One of the benefits of community living, or having several housemates over the years, is the food culture that’s brought in and shared. Hands down my favorite addition was from a couple who introduced me to the concept of using the weekend to prep food for the week including the bean soaking and sour dough bread making. So when I went to clean out the fridge and found a few veggies in dire need of rescuing, I also scoured the cupboards and found some gems there as well.
And so I set out to make some food for my immediate lunch and the week ahead. While I don’t have specific recipes to share, I figured I’d share the general outline and what I learned in case you’re in need of some food experiments.
Crab “cakes” over a bed of garlic heads and onions. Born out of my need to rescue the aging garlic heads, a couple half-eaten onions and a bag of mostly dead mint.
- Rinsed and cut the dried end of the garlic heads off. Then I cut the garlic head stems in half. I threw them into a warmed cast iron skillet with already melted butter and salt.
- Diced the remaining fresh portions of 1/2 red onion and 1/2 a white onion and added them in.
- Rescued the inner most garlic cloves of some elephant garlic that had mostly dried out on the outside. Halved some fresher garlic and added them all in.
- Added a splash of Sauvignon Blanc vinegar and removed the veggies once they started to brown. Some taste sampling revealed that the onions had sweetened and the garlic heads perfectly al dente.
- After scouring my cupboards I discovered a can of crab meat. So I cheated and looked up some crab cake recipes and manage to muck it up anyway since the base of the recipe I wanted to follow called for 2 eggs for 1 pound of meat and I used 2 eggs for 1/2 pound of meat. And I had no crackers. So began the improvisations. I added celery salt, pepper, some of the onion mixture I’d just cooked, the rest of the fresh mint I could separate from the not-so-fresh bag and a splash of lime juice from a mostly hardened lime. It was a bit runnier than I could fathom rolling into patties so I some coconut flower to the mix and poured it into the pan like I would a pancake.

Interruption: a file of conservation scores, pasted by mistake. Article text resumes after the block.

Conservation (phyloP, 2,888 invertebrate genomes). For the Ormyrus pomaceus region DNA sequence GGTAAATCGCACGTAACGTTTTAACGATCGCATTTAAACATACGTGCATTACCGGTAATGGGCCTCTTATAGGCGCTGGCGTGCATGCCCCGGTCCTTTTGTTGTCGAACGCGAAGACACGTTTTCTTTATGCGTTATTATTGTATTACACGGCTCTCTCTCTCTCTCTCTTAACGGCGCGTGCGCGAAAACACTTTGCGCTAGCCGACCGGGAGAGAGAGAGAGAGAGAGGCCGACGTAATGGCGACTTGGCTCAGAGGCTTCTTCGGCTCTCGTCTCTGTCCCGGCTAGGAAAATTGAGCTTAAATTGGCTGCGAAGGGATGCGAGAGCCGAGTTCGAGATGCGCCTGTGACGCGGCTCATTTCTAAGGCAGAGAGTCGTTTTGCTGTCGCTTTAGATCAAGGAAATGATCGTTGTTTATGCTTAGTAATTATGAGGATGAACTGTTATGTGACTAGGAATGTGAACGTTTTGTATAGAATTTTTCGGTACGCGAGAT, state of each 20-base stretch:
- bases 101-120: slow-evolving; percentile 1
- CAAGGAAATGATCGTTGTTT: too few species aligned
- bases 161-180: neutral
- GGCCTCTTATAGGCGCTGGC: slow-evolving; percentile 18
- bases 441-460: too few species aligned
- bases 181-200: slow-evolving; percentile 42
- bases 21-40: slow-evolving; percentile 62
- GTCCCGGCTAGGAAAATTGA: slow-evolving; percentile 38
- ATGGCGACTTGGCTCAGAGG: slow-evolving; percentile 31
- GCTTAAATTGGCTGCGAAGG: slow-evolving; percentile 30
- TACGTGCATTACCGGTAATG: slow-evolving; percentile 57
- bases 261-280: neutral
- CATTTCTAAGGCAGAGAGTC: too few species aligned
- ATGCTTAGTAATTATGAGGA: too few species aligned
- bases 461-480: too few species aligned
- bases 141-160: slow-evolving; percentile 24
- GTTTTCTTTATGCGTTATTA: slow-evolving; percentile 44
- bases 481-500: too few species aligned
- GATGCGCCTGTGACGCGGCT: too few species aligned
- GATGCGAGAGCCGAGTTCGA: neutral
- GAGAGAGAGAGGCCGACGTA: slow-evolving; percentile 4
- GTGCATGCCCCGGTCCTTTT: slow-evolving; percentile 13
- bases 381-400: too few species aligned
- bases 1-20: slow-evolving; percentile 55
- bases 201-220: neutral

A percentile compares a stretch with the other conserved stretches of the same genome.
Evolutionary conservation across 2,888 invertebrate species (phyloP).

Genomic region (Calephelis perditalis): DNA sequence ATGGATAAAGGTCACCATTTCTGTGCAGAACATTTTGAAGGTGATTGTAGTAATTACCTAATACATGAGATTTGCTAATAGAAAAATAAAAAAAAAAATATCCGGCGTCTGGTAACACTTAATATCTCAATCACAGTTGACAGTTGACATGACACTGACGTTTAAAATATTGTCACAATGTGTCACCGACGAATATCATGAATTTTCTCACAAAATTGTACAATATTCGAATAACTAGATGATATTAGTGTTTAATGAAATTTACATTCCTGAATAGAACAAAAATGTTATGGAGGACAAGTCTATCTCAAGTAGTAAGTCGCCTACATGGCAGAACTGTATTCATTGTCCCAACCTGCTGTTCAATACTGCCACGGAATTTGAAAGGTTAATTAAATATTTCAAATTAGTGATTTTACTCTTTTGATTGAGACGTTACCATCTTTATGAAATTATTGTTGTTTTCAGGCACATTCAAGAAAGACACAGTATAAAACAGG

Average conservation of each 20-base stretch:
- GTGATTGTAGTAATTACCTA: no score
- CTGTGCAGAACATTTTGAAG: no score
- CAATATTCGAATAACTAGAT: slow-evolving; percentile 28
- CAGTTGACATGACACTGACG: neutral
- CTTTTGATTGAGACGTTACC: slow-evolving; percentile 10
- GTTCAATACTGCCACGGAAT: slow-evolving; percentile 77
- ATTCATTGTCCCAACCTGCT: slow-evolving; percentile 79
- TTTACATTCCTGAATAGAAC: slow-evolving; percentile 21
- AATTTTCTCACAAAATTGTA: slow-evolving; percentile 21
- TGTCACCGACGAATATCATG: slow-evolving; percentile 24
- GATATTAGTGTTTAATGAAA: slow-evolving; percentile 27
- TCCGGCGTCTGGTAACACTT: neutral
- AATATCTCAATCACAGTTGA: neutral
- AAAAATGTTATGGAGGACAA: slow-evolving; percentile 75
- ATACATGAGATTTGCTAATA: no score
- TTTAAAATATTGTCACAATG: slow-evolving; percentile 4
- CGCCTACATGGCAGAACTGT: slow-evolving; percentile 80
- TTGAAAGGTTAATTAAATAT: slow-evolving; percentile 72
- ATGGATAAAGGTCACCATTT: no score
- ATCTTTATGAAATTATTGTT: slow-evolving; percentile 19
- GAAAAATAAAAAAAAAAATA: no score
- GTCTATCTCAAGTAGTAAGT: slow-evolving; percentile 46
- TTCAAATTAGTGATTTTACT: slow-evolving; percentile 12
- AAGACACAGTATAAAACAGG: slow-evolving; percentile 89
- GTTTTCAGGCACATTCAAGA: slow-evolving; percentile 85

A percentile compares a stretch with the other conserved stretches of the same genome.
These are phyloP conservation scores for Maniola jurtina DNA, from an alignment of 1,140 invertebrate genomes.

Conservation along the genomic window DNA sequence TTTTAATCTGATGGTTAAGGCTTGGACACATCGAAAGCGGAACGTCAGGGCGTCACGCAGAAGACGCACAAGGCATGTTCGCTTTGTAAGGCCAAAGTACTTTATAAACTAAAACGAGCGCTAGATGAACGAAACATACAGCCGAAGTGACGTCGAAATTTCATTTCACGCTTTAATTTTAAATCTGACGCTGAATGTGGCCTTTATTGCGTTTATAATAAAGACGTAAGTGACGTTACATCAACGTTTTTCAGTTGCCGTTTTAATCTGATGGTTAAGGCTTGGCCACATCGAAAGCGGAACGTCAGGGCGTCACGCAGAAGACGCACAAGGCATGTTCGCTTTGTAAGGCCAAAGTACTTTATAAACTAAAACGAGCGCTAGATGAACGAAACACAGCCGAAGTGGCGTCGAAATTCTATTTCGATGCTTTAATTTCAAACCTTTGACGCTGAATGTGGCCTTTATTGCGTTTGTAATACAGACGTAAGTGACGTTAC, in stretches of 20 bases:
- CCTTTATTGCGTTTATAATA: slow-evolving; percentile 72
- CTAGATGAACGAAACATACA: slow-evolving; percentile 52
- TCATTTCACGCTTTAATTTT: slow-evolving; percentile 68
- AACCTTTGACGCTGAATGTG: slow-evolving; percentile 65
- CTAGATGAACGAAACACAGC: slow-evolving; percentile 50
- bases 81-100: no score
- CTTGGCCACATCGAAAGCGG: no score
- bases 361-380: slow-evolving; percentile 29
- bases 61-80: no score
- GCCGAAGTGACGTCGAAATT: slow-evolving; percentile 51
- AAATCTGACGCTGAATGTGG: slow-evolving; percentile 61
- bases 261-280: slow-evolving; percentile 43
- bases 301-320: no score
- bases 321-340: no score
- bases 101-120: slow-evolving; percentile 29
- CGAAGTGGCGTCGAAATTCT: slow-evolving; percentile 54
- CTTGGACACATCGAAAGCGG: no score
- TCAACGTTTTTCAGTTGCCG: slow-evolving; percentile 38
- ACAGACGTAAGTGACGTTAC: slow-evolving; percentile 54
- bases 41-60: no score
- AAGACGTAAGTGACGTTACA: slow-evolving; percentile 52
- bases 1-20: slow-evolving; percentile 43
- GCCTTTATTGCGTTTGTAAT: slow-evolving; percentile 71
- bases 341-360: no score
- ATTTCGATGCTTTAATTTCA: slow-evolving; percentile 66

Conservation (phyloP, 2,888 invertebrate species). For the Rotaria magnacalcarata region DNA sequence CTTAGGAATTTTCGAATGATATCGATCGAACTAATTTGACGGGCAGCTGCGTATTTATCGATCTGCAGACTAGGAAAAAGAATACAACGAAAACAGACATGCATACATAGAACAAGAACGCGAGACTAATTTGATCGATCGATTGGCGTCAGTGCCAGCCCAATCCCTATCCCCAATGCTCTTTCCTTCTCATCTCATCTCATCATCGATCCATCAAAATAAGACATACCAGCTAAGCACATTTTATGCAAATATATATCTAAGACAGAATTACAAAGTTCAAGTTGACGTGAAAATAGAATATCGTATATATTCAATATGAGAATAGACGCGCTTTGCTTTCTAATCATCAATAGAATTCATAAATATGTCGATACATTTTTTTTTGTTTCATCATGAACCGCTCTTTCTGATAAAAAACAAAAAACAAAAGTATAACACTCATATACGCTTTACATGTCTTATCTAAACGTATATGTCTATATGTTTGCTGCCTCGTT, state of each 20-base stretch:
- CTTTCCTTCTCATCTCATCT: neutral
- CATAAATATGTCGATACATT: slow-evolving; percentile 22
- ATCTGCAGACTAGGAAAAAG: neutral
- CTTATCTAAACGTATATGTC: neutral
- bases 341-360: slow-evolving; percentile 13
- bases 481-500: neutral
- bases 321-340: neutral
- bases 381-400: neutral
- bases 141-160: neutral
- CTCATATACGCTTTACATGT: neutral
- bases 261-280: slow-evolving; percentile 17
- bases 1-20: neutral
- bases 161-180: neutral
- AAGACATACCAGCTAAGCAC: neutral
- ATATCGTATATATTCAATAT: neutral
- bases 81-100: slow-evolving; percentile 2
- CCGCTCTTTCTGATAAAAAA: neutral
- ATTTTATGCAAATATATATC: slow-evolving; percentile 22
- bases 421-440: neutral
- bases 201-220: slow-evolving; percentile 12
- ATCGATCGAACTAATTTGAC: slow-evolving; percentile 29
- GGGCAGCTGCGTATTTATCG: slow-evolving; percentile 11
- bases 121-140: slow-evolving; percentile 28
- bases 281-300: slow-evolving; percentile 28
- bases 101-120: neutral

- Though I wish I’d better greased the pan, the cakes cooked like potato pancakes and I only broke it into a few pieces when I did my best to flip it.
- Upon tasting, while I liked the cakes, I think the addition of the flour gave it a bit of a dry taste I wasn’t too keen on. Bummed I’d used the mint IN the cakes vs having for use in a sauce, I whipped up a dollop of mayo with mustard powder, dill, Cholula and lime juice. Put the cakes on the bed of garlic greens and voila! Fancy lunch.
- Next Time: I’d only use 1 egg and no flour in the cake mix. And I’d use about 1/2 as much mint, as I think it’d be much better in the sauce.
A non-traditional Gazpacho Chile. Neither a gaspacho nor a chile, this came about as an attempt to use some aged, dry beans.
- Rinsed and soaked a bowl of black beans and a smaller bowl of white beans.
- After about 8 hrs I rinsed them again and started a crock pot with 2 cans of tomatoes: one diced and “fire roasted” and the other whole and peeled. I added the black beans (not the white), some seasoned salt, garlic cloves, dried dill (lots of it), some dried pepper flakes & two cans of water. I put it on a high and waited for the mixture to get bubbly. My thinking is that I’d bring the beans as close to a boil as I could, then I’d add the white beans.
- When I added the white beans, I also added some Sauvignon Blanc vinegar and lime juice and brought the pot to low (not warm).
- I checked periodically and eventually added a bit more vinegar, pepper, salt, ground mustard, Cholula hot sauce and dill. I purposefully avoided any chile powder and smoked paprika, wanting to keep the flavor more on the citrus side than the traditional chile side.
- It went to warm overnight and back to low while I was out for a hike – so it cooked slash simmered for nearly 24 hours before I felt good calling the beans done.
- To serve, I added a dash of freshly opened “fire-roasted” tomatoes and a splash of vinegar and enjoyed!
- I also cooked a dying sausage, sliced it up and added it to my bowl only (as I wanted to keep the main stock vegetarian) – even better.
- Next Time: I’d use less beans and more water. The sauce of the “soup” is quite tasty and the beans are a bit much. I’d also use more vinegar and lime juice – even if it required refilling at the store as these are two ingredients I love having in the kitchen.
Extra: Today is Day 9 of my 30 day blog challenge. Click ‘Follow’ at the bottom of the page to receive weekly updates in your inbox or follow me on Tumblr if that’s your scene.